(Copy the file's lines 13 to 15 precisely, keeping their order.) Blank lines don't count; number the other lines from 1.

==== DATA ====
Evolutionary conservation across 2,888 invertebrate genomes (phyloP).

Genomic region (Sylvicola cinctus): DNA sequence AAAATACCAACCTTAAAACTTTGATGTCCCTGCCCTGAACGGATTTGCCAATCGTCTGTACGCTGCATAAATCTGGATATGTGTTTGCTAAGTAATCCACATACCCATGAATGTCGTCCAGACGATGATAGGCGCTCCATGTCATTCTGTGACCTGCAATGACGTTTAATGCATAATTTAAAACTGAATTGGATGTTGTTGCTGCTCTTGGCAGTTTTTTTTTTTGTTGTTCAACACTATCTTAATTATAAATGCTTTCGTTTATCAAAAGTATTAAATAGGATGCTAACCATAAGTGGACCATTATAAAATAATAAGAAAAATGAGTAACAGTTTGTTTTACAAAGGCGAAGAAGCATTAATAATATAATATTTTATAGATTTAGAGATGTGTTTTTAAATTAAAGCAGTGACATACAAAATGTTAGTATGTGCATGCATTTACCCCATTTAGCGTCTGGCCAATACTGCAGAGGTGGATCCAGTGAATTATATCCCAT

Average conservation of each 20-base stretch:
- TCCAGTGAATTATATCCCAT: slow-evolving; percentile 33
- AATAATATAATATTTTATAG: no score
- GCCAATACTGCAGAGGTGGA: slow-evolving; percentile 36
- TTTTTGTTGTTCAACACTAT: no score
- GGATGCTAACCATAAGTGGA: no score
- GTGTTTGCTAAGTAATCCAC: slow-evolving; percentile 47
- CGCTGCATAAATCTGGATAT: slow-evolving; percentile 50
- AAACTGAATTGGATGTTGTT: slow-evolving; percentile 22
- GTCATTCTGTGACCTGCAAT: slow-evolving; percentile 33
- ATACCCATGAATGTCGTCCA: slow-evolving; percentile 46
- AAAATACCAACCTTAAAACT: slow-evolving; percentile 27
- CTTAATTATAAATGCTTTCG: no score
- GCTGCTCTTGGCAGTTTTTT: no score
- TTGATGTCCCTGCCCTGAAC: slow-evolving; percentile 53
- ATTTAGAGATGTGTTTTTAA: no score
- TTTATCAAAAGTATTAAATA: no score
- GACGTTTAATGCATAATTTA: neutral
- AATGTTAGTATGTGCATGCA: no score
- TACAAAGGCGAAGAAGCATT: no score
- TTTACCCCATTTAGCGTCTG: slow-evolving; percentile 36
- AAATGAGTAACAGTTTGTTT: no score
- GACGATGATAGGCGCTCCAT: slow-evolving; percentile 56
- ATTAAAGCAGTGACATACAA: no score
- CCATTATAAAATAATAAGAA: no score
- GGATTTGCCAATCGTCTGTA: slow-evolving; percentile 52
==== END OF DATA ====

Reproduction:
- ATACCCATGAATGTCGTCCA: slow-evolving; percentile 46
- AAAATACCAACCTTAAAACT: slow-evolving; percentile 27
- CTTAATTATAAATGCTTTCG: no score